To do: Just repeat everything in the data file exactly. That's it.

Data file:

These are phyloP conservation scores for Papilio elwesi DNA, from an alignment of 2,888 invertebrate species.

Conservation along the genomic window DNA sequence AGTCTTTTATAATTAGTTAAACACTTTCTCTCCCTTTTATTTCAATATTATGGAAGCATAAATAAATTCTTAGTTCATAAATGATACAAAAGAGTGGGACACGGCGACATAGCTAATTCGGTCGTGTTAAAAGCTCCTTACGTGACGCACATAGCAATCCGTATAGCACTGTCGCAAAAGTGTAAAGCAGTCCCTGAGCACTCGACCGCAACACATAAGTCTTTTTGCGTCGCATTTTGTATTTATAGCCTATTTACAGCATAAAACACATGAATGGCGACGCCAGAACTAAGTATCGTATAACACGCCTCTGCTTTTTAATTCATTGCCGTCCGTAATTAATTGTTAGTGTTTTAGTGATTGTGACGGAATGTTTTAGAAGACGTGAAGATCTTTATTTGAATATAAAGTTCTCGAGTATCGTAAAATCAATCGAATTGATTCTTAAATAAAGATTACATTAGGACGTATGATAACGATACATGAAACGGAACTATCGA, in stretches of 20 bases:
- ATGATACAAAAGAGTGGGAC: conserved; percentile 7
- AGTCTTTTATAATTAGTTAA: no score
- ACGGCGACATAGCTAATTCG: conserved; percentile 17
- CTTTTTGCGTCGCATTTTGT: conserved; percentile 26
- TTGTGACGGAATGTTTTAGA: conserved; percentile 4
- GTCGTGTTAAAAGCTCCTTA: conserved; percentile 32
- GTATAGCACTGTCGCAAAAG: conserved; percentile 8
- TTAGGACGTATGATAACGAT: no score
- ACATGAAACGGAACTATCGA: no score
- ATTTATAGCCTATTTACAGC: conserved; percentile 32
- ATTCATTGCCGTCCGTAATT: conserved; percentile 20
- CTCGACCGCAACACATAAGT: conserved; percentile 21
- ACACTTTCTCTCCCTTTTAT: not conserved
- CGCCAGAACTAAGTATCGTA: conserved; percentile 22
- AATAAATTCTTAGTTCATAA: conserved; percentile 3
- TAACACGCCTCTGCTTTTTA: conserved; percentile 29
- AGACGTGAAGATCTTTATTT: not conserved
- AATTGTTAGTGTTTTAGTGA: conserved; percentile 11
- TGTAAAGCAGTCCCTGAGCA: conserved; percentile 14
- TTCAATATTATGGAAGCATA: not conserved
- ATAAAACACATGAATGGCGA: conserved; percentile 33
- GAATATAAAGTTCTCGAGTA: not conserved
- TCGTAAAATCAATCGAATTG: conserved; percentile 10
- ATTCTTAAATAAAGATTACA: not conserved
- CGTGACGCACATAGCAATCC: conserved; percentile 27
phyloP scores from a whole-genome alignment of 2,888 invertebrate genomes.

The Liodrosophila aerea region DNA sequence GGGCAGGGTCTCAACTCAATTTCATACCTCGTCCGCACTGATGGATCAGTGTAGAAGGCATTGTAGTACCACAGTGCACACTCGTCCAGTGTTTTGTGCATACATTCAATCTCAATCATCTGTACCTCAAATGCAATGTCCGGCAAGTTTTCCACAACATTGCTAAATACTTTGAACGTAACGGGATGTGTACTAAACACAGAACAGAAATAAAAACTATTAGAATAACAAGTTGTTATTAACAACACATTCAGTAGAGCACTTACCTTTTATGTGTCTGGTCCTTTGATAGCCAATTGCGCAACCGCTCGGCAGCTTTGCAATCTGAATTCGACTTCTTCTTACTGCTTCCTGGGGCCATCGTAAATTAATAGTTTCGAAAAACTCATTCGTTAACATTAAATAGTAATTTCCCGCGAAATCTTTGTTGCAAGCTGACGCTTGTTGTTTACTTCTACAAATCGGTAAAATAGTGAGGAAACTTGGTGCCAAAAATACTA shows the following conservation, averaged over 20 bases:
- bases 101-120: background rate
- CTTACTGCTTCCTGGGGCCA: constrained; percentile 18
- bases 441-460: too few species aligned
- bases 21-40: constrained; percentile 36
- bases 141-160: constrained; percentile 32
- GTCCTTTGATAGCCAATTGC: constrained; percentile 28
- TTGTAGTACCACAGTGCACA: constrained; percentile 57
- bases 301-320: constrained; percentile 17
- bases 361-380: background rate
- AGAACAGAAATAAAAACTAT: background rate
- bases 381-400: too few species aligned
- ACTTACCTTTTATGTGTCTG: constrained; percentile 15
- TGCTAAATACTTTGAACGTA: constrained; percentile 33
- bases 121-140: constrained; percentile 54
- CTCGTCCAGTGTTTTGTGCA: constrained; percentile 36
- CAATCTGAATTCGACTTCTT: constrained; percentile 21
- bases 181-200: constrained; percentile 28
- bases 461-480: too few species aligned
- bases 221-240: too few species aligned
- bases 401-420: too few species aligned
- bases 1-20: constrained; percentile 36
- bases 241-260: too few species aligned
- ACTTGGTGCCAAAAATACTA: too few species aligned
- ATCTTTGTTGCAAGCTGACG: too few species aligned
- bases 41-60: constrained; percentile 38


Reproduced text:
These are phyloP conservation scores for Papilio elwesi DNA, from an alignment of 2,888 invertebrate species.

Conservation along the genomic window DNA sequence AGTCTTTTATAATTAGTTAAACACTTTCTCTCCCTTTTATTTCAATATTATGGAAGCATAAATAAATTCTTAGTTCATAAATGATACAAAAGAGTGGGACACGGCGACATAGCTAATTCGGTCGTGTTAAAAGCTCCTTACGTGACGCACATAGCAATCCGTATAGCACTGTCGCAAAAGTGTAAAGCAGTCCCTGAGCACTCGACCGCAACACATAAGTCTTTTTGCGTCGCATTTTGTATTTATAGCCTATTTACAGCATAAAACACATGAATGGCGACGCCAGAACTAAGTATCGTATAACACGCCTCTGCTTTTTAATTCATTGCCGTCCGTAATTAATTGTTAGTGTTTTAGTGATTGTGACGGAATGTTTTAGAAGACGTGAAGATCTTTATTTGAATATAAAGTTCTCGAGTATCGTAAAATCAATCGAATTGATTCTTAAATAAAGATTACATTAGGACGTATGATAACGATACATGAAACGGAACTATCGA, in stretches of 20 bases:
- ATGATACAAAAGAGTGGGAC: conserved; percentile 7
- AGTCTTTTATAATTAGTTAA: no score
- ACGGCGACATAGCTAATTCG: conserved; percentile 17
- CTTTTTGCGTCGCATTTTGT: conserved; percentile 26
- TTGTGACGGAATGTTTTAGA: conserved; percentile 4
- GTCGTGTTAAAAGCTCCTTA: conserved; percentile 32
- GTATAGCACTGTCGCAAAAG: conserved; percentile 8
- TTAGGACGTATGATAACGAT: no score
- ACATGAAACGGAACTATCGA: no score
- ATTTATAGCCTATTTACAGC: conserved; percentile 32
- ATTCATTGCCGTCCGTAATT: conserved; percentile 20
- CTCGACCGCAACACATAAGT: conserved; percentile 21
- ACACTTTCTCTCCCTTTTAT: not conserved
- CGCCAGAACTAAGTATCGTA: conserved; percentile 22
- AATAAATTCTTAGTTCATAA: conserved; percentile 3
- TAACACGCCTCTGCTTTTTA: conserved; percentile 29
- AGACGTGAAGATCTTTATTT: not conserved
- AATTGTTAGTGTTTTAGTGA: conserved; percentile 11
- TGTAAAGCAGTCCCTGAGCA: conserved; percentile 14
- TTCAATATTATGGAAGCATA: not conserved
- ATAAAACACATGAATGGCGA: conserved; percentile 33
- GAATATAAAGTTCTCGAGTA: not conserved
- TCGTAAAATCAATCGAATTG: conserved; percentile 10
- ATTCTTAAATAAAGATTACA: not conserved
- CGTGACGCACATAGCAATCC: conserved; percentile 27
phyloP scores from a whole-genome alignment of 2,888 invertebrate genomes.

The Liodrosophila aerea region DNA sequence GGGCAGGGTCTCAACTCAATTTCATACCTCGTCCGCACTGATGGATCAGTGTAGAAGGCATTGTAGTACCACAGTGCACACTCGTCCAGTGTTTTGTGCATACATTCAATCTCAATCATCTGTACCTCAAATGCAATGTCCGGCAAGTTTTCCACAACATTGCTAAATACTTTGAACGTAACGGGATGTGTACTAAACACAGAACAGAAATAAAAACTATTAGAATAACAAGTTGTTATTAACAACACATTCAGTAGAGCACTTACCTTTTATGTGTCTGGTCCTTTGATAGCCAATTGCGCAACCGCTCGGCAGCTTTGCAATCTGAATTCGACTTCTTCTTACTGCTTCCTGGGGCCATCGTAAATTAATAGTTTCGAAAAACTCATTCGTTAACATTAAATAGTAATTTCCCGCGAAATCTTTGTTGCAAGCTGACGCTTGTTGTTTACTTCTACAAATCGGTAAAATAGTGAGGAAACTTGGTGCCAAAAATACTA shows the following conservation, averaged over 20 bases:
- bases 101-120: background rate
- CTTACTGCTTCCTGGGGCCA: constrained; percentile 18
- bases 441-460: too few species aligned
- bases 21-40: constrained; percentile 36
- bases 141-160: constrained; percentile 32
- GTCCTTTGATAGCCAATTGC: constrained; percentile 28
- TTGTAGTACCACAGTGCACA: constrained; percentile 57
- bases 301-320: constrained; percentile 17
- bases 361-380: background rate
- AGAACAGAAATAAAAACTAT: background rate
- bases 381-400: too few species aligned
- ACTTACCTTTTATGTGTCTG: constrained; percentile 15
- TGCTAAATACTTTGAACGTA: constrained; percentile 33
- bases 121-140: constrained; percentile 54
- CTCGTCCAGTGTTTTGTGCA: constrained; percentile 36
- CAATCTGAATTCGACTTCTT: constrained; percentile 21
- bases 181-200: constrained; percentile 28
- bases 461-480: too few species aligned
- bases 221-240: too few species aligned
- bases 401-420: too few species aligned
- bases 1-20: constrained; percentile 36
- bases 241-260: too few species aligned
- ACTTGGTGCCAAAAATACTA: too few species aligned
- ATCTTTGTTGCAAGCTGACG: too few species aligned
- bases 41-60: constrained; percentile 38